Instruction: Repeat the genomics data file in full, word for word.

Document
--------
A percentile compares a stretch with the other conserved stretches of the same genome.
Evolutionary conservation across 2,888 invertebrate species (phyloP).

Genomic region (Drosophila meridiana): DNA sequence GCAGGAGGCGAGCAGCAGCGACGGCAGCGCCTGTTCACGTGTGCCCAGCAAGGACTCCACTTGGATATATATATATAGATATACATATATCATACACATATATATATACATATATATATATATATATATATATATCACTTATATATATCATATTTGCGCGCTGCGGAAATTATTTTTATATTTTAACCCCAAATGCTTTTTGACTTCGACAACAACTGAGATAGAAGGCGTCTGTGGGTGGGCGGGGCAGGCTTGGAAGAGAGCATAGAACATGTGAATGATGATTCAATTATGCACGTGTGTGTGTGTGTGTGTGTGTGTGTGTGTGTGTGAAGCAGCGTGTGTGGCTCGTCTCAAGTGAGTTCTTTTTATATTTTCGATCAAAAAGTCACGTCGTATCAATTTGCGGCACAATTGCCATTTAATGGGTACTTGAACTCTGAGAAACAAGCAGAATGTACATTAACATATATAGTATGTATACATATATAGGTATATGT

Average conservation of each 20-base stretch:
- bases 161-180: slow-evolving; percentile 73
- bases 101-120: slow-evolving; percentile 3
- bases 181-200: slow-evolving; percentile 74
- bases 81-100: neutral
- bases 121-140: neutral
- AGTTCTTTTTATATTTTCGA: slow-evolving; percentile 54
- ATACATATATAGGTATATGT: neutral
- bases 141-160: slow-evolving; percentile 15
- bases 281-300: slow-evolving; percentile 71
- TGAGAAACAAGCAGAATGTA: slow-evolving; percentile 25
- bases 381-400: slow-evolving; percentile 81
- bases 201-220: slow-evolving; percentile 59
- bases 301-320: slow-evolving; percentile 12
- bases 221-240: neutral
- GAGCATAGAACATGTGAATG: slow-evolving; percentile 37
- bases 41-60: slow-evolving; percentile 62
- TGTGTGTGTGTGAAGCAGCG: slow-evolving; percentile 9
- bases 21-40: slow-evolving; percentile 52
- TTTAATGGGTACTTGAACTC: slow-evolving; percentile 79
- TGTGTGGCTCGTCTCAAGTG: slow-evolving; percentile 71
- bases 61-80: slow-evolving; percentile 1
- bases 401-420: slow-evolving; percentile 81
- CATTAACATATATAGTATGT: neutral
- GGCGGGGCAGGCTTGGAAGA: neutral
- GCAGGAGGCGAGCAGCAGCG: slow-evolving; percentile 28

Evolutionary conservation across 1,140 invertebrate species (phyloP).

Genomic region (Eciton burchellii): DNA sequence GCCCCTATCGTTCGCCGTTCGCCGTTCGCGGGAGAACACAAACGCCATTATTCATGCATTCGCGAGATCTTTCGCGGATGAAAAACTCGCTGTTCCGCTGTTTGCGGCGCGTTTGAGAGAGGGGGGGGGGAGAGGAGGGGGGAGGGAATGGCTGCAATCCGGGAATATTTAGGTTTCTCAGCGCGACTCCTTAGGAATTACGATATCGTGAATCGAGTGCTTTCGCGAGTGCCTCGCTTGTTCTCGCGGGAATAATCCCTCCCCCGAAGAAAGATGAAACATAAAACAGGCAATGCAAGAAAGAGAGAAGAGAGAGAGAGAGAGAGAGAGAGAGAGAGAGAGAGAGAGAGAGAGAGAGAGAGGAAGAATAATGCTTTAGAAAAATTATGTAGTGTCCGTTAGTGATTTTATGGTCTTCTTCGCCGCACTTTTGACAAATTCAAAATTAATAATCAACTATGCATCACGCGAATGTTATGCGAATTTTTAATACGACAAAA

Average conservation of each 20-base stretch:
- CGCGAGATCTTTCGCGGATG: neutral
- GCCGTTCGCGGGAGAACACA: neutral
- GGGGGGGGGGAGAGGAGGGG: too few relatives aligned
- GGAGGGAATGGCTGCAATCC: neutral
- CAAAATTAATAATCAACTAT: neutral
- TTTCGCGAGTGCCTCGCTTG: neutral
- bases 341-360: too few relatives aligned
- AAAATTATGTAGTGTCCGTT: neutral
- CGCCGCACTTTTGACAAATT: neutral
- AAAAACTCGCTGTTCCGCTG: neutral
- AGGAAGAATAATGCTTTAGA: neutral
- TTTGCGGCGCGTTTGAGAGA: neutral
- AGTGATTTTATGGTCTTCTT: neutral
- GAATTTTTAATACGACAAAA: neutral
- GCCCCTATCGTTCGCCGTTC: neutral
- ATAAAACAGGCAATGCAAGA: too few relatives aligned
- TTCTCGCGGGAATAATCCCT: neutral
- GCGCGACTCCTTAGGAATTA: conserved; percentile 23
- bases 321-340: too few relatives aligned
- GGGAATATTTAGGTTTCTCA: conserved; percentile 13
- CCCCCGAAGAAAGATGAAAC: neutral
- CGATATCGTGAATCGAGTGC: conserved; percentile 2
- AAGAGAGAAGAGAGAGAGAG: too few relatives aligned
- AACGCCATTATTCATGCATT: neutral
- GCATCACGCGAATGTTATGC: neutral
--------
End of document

A percentile compares a stretch with the other conserved stretches of the same genome.
Evolutionary conservation across 2,888 invertebrate species (phyloP).

Genomic region (Drosophila meridiana): DNA sequence GCAGGAGGCGAGCAGCAGCGACGGCAGCGCCTGTTCACGTGTGCCCAGCAAGGACTCCACTTGGATATATATATATAGATATACATATATCATACACATATATATATACATATATATATATATATATATATATATCACTTATATATATCATATTTGCGCGCTGCGGAAATTATTTTTATATTTTAACCCCAAATGCTTTTTGACTTCGACAACAACTGAGATAGAAGGCGTCTGTGGGTGGGCGGGGCAGGCTTGGAAGAGAGCATAGAACATGTGAATGATGATTCAATTATGCACGTGTGTGTGTGTGTGTGTGTGTGTGTGTGTGTGTGAAGCAGCGTGTGTGGCTCGTCTCAAGTGAGTTCTTTTTATATTTTCGATCAAAAAGTCACGTCGTATCAATTTGCGGCACAATTGCCATTTAATGGGTACTTGAACTCTGAGAAACAAGCAGAATGTACATTAACATATATAGTATGTATACATATATAGGTATATGT

Average conservation of each 20-base stretch:
- bases 161-180: slow-evolving; percentile 73
- bases 101-120: slow-evolving; percentile 3
- bases 181-200: slow-evolving; percentile 74
- bases 81-100: neutral
- bases 121-140: neutral
- AGTTCTTTTTATATTTTCGA: slow-evolving; percentile 54
- ATACATATATAGGTATATGT: neutral
- bases 141-160: slow-evolving; percentile 15
- bases 281-300: slow-evolving; percentile 71
- TGAGAAACAAGCAGAATGTA: slow-evolving; percentile 25
- bases 381-400: slow-evolving; percentile 81
- bases 201-220: slow-evolving; percentile 59
- bases 301-320: slow-evolving; percentile 12
- bases 221-240: neutral
- GAGCATAGAACATGTGAATG: slow-evolving; percentile 37
- bases 41-60: slow-evolving; percentile 62
- TGTGTGTGTGTGAAGCAGCG: slow-evolving; percentile 9
- bases 21-40: slow-evolving; percentile 52
- TTTAATGGGTACTTGAACTC: slow-evolving; percentile 79
- TGTGTGGCTCGTCTCAAGTG: slow-evolving; percentile 71
- bases 61-80: slow-evolving; percentile 1
- bases 401-420: slow-evolving; percentile 81
- CATTAACATATATAGTATGT: neutral
- GGCGGGGCAGGCTTGGAAGA: neutral
- GCAGGAGGCGAGCAGCAGCG: slow-evolving; percentile 28

Evolutionary conservation across 1,140 invertebrate species (phyloP).

Genomic region (Eciton burchellii): DNA sequence GCCCCTATCGTTCGCCGTTCGCCGTTCGCGGGAGAACACAAACGCCATTATTCATGCATTCGCGAGATCTTTCGCGGATGAAAAACTCGCTGTTCCGCTGTTTGCGGCGCGTTTGAGAGAGGGGGGGGGGAGAGGAGGGGGGAGGGAATGGCTGCAATCCGGGAATATTTAGGTTTCTCAGCGCGACTCCTTAGGAATTACGATATCGTGAATCGAGTGCTTTCGCGAGTGCCTCGCTTGTTCTCGCGGGAATAATCCCTCCCCCGAAGAAAGATGAAACATAAAACAGGCAATGCAAGAAAGAGAGAAGAGAGAGAGAGAGAGAGAGAGAGAGAGAGAGAGAGAGAGAGAGAGAGAGAGAGGAAGAATAATGCTTTAGAAAAATTATGTAGTGTCCGTTAGTGATTTTATGGTCTTCTTCGCCGCACTTTTGACAAATTCAAAATTAATAATCAACTATGCATCACGCGAATGTTATGCGAATTTTTAATACGACAAAA

Average conservation of each 20-base stretch:
- CGCGAGATCTTTCGCGGATG: neutral
- GCCGTTCGCGGGAGAACACA: neutral
- GGGGGGGGGGAGAGGAGGGG: too few relatives aligned
- GGAGGGAATGGCTGCAATCC: neutral
- CAAAATTAATAATCAACTAT: neutral
- TTTCGCGAGTGCCTCGCTTG: neutral
- bases 341-360: too few relatives aligned
- AAAATTATGTAGTGTCCGTT: neutral
- CGCCGCACTTTTGACAAATT: neutral
- AAAAACTCGCTGTTCCGCTG: neutral
- AGGAAGAATAATGCTTTAGA: neutral
- TTTGCGGCGCGTTTGAGAGA: neutral
- AGTGATTTTATGGTCTTCTT: neutral
- GAATTTTTAATACGACAAAA: neutral
- GCCCCTATCGTTCGCCGTTC: neutral
- ATAAAACAGGCAATGCAAGA: too few relatives aligned
- TTCTCGCGGGAATAATCCCT: neutral
- GCGCGACTCCTTAGGAATTA: conserved; percentile 23
- bases 321-340: too few relatives aligned
- GGGAATATTTAGGTTTCTCA: conserved; percentile 13
- CCCCCGAAGAAAGATGAAAC: neutral
- CGATATCGTGAATCGAGTGC: conserved; percentile 2
- AAGAGAGAAGAGAGAGAGAG: too few relatives aligned
- AACGCCATTATTCATGCATT: neutral
- GCATCACGCGAATGTTATGC: neutral